Innovation From France: John Sanford Advocates Adoption Of The French Selling Race Rule.; Scheme Will Be Tried Out at Belmont Park Today--Horse Claimed Ineligible to Start Feature of System., Daily Racing Form, 1917-06-07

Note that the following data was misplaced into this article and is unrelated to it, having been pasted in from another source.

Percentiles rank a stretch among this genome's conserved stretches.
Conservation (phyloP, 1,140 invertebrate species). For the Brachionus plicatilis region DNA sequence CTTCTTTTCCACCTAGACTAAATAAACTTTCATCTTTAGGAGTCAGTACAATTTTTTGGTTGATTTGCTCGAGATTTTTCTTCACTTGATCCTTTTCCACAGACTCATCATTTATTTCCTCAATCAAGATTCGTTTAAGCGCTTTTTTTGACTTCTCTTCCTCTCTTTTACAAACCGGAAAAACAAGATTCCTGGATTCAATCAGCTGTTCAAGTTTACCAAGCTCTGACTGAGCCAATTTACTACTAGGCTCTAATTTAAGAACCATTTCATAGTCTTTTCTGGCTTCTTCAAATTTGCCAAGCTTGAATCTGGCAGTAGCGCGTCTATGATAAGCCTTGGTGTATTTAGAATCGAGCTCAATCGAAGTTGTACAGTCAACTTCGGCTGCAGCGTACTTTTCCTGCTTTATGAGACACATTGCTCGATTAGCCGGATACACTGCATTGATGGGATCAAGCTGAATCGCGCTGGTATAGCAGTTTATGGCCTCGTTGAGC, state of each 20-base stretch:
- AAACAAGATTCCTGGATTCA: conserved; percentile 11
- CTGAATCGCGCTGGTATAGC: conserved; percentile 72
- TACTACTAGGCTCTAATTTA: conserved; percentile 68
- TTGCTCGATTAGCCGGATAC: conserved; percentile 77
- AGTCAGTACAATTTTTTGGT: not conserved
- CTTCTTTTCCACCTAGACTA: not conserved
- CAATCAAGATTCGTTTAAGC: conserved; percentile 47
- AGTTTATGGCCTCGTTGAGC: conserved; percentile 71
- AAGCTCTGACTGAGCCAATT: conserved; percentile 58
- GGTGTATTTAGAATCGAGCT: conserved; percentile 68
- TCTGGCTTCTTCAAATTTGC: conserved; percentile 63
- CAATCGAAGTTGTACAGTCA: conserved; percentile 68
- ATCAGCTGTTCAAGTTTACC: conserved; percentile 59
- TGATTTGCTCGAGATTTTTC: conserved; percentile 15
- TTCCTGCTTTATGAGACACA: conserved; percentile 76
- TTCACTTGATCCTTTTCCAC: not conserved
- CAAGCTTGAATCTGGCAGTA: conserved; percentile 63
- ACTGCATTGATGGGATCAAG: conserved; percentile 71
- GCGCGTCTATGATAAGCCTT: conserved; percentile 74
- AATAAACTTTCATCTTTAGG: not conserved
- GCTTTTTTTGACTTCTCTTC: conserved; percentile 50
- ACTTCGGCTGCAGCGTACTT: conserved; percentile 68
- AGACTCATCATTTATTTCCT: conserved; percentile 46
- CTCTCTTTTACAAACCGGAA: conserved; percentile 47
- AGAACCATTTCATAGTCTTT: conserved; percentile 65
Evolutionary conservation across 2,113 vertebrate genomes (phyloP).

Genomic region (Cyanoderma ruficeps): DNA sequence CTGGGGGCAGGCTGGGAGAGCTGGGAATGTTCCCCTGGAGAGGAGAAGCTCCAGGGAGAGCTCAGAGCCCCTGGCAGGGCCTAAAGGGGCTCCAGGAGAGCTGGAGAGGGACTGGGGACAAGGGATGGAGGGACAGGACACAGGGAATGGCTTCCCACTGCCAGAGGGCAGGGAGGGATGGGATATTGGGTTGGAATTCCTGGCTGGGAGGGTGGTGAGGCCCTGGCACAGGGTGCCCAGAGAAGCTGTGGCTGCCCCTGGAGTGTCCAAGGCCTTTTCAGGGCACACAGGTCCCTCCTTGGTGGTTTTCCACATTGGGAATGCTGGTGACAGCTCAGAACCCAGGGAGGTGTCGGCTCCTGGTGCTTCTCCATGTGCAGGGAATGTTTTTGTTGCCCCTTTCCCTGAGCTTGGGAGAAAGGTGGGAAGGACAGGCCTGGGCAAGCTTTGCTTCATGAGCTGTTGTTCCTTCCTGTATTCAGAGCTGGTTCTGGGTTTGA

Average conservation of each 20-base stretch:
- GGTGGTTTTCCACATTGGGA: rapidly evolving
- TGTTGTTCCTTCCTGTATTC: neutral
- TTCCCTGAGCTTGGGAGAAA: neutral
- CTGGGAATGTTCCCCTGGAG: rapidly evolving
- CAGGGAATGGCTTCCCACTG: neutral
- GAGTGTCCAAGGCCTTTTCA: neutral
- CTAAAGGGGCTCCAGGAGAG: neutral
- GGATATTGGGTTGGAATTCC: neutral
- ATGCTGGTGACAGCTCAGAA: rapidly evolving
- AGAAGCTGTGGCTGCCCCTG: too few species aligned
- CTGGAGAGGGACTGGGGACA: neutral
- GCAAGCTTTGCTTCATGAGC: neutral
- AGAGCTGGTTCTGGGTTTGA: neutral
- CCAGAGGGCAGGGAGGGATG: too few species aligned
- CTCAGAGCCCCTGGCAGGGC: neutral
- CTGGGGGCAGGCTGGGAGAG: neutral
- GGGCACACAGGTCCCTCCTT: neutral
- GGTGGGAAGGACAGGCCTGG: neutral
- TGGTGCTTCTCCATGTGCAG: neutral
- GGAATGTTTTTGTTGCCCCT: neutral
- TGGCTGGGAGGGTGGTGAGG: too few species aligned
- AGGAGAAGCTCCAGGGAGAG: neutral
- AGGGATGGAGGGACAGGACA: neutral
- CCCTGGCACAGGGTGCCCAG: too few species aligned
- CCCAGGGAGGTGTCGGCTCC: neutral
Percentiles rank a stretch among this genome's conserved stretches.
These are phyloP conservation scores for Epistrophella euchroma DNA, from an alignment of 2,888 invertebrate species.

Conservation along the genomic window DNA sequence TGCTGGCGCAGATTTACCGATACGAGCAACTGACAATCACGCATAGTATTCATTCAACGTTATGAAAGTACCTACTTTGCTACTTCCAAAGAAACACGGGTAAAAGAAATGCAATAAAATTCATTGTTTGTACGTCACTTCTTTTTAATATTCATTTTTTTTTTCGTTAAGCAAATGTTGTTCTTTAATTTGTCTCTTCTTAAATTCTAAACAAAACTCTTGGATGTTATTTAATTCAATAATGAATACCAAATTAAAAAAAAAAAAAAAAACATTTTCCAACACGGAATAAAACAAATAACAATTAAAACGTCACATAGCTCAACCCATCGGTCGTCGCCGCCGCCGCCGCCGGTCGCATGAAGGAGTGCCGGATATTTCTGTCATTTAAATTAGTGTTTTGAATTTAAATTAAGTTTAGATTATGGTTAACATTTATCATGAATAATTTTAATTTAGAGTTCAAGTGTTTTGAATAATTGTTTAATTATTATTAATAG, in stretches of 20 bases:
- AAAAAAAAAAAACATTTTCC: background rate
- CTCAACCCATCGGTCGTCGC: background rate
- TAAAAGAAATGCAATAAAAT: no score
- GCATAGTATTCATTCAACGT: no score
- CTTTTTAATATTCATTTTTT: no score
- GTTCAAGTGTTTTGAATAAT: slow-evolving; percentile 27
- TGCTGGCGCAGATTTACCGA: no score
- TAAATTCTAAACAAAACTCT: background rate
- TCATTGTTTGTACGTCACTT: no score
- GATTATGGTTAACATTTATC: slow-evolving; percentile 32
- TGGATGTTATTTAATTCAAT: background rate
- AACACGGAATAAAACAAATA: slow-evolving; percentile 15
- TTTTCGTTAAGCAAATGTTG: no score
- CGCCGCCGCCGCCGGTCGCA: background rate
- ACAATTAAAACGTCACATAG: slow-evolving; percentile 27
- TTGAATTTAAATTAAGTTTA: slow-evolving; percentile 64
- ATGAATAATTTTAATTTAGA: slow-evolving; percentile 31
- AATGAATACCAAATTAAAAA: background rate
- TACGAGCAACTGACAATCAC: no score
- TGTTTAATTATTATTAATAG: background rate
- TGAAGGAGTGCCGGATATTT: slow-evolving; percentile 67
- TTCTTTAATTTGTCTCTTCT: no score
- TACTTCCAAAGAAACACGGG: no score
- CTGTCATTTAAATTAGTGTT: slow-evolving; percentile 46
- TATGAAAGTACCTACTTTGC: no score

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INNOVATION FROM FRANCE JOHN SANFORD ADVOCATES ADOPTION OF THE FRENCH SELLING RACE RULE. Scheme Will Bo Tried Out at Belmont Park Today — Horr.e Claimed Ineligible to Start Feature of System. The selling or claiming race, at one mile, for three year-etda and over, to i„. run at Brhmat Park today as the sixth race. may initiate 11 venieiil of revolutionary character in the field of selling races in the I nit.-d States. It will be the first selling race run on this side of tne Atlantic under In- Pie at h s lling race ache , which the Jockey club has often beea urged to adopt and. the fact that the experiment is to be made .-it List, is owing to the persistent effort of John Sanford of Amsterdam, a member of the New ork State Racing Commission, steward of the Jockey Club aad the leading breeder of thorough broils in the Kmpire slate. Mr. Sanford. in cemmeii with most Americans »** kave rued in Frame, ami long held the conviction that the Preach rule governing selling races i. :i m.H ko! improvemi nt over the Knglisli rule, which has always had the call in this coun-trv. A year ago last winter he urged the Jockey lub to adopt it in its entirety the French idea ;iud he offered iii regular form an amendment to the rules of racing to effect that end. Rut the Jockey Club, with its bahitaal conservation, deferred action until la--i whiter, when it was decided to give the French idea a trial some time this year. Any bane entered overni-.-ht in this race of next Thursday, unless scratched at tin- regular time, may be claimed by any person, save his owner, for his entered price, plus the value of the race to the winner, ami as much more as the claimer elects lo oiler. Any horse as claimed will be ineligible to start. Intended starters must Im- in the paddock for inspection forty five minutes before the time fixed for the starting of the race, they may be dafaaed from that time up to thirty minutes before starting time, when the right to claim expires. Any overnight eatry failing t appear in the paddock as provided and not regularly re]H rted to the paddock judge, will be ineligible to start. Some Objects of the Rule. The object of this rule Is to prevent persons desiring to make sure bets on horses in selling races from taking unfair and unsportsmanlike advantage of the exi-tiag unsat isfactoi-.v selling race regulations, which have occasioned no end of unsavory scandal in the last fifteen or twenty years, ruder a general application of the French system, all owners must at all tfaaes put proper valuations on their selling platers if they desire to keep them and groups of sack horses properly weighted would insure racing of the keenest, sort. Claiming is not to be restricted merely to persons making entries in these races. Nor is the outsider, who may desire to possess himself of a plater, confined in his choice to the winner, which, under the existing system, is offered at auction after the finish. All bids are to be hi aded to the secretary. or clerk of the course, sealed, and this fiim-tiouary is the only person who may know of unsuccessful bids. The feature of the French scheme which commends it most strongly to the believer In fair play, is the clause denying the claimed horse the right to slut. This restriction restrains the greed of the potential claimer as well as it curbs the selfishness of the pel son. having the protection of omparatively unlimited capital, who seeks a Safe, but unfair medium of speculation. A phase that has an irresistible appeal to the lover of first-class racing, is that it will tend to keep the weights up and thereby give jockeys of age and experience the opportunity to pursue their calling many years longer than they may have had in the past. It has had that effect in France. The race tracks generally seem to favor the change And if. after the idea has had a fair trial at Belmont Park, ami at other New York tracks, horsemen take to it. its adoption as the governing selling race principle will follow in the natural course of events. Mr. Sanford. who in the last four or five years has taken a more active part in actual racing than he used to in the past, is making a personal canvass for the promotion of his reform that is winning it many adherents.

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